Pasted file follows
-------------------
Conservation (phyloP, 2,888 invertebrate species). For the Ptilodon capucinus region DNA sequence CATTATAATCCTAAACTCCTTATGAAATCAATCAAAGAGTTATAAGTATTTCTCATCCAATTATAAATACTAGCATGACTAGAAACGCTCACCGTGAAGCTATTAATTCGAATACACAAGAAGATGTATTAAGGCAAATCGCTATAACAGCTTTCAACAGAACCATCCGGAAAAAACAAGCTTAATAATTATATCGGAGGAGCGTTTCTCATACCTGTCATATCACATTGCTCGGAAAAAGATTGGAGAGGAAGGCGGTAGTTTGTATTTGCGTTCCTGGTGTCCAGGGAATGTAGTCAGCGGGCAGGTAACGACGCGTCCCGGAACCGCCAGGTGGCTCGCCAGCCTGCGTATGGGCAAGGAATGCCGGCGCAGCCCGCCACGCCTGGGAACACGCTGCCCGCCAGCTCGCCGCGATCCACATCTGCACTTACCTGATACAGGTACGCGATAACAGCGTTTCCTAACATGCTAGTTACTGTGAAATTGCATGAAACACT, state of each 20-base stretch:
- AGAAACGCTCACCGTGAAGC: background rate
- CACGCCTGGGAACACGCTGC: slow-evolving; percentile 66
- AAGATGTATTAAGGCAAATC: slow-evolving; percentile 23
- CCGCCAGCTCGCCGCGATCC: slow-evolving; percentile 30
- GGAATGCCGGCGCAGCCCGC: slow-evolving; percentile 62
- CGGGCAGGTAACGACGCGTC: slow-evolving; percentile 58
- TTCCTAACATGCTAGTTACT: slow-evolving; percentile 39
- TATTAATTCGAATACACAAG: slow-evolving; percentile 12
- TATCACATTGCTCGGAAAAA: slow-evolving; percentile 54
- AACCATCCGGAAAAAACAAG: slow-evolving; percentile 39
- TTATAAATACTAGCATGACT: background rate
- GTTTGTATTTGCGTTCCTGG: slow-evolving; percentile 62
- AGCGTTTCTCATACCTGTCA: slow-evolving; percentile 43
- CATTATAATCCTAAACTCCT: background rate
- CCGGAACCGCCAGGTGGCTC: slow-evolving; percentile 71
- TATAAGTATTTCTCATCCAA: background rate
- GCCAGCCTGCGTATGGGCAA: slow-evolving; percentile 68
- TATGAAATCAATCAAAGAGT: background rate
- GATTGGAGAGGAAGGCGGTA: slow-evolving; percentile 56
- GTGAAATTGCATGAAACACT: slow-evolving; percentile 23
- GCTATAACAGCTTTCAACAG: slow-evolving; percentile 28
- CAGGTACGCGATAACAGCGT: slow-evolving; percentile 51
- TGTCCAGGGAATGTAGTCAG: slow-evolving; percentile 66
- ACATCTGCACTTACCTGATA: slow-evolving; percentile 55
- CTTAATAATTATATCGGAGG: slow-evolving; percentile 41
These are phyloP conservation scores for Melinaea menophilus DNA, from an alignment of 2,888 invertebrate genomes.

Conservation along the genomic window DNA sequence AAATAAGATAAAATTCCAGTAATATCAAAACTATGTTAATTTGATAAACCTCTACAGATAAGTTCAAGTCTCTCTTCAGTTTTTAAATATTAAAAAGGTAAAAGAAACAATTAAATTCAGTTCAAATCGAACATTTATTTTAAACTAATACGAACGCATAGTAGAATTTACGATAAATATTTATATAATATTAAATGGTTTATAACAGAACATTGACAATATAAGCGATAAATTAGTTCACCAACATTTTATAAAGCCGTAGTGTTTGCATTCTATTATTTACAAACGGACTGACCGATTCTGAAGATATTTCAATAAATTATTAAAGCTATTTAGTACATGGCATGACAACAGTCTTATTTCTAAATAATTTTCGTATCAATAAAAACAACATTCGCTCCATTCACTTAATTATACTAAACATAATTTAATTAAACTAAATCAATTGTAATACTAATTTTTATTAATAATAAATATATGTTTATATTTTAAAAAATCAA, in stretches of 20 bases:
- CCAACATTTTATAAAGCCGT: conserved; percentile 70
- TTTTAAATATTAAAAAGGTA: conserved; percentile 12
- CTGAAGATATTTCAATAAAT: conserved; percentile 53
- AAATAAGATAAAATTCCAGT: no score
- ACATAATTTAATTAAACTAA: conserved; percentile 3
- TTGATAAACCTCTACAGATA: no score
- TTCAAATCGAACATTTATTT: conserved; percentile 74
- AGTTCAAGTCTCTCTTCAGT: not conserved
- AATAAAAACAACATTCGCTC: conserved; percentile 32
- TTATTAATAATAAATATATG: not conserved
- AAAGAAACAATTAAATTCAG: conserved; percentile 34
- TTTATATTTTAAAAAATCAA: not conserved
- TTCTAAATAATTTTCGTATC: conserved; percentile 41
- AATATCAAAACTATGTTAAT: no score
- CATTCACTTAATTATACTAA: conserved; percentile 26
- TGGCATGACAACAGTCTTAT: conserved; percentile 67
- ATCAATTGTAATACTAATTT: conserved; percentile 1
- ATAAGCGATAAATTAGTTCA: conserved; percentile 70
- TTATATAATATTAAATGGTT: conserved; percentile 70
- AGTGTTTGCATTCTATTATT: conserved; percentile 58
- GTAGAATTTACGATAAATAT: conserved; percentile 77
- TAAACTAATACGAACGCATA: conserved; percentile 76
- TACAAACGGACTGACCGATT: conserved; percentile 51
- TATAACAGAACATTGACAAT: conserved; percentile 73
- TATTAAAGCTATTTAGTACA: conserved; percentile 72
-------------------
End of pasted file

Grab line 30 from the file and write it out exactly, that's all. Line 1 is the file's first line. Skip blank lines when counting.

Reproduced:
- TTTTAAATATTAAAAAGGTA: conserved; percentile 12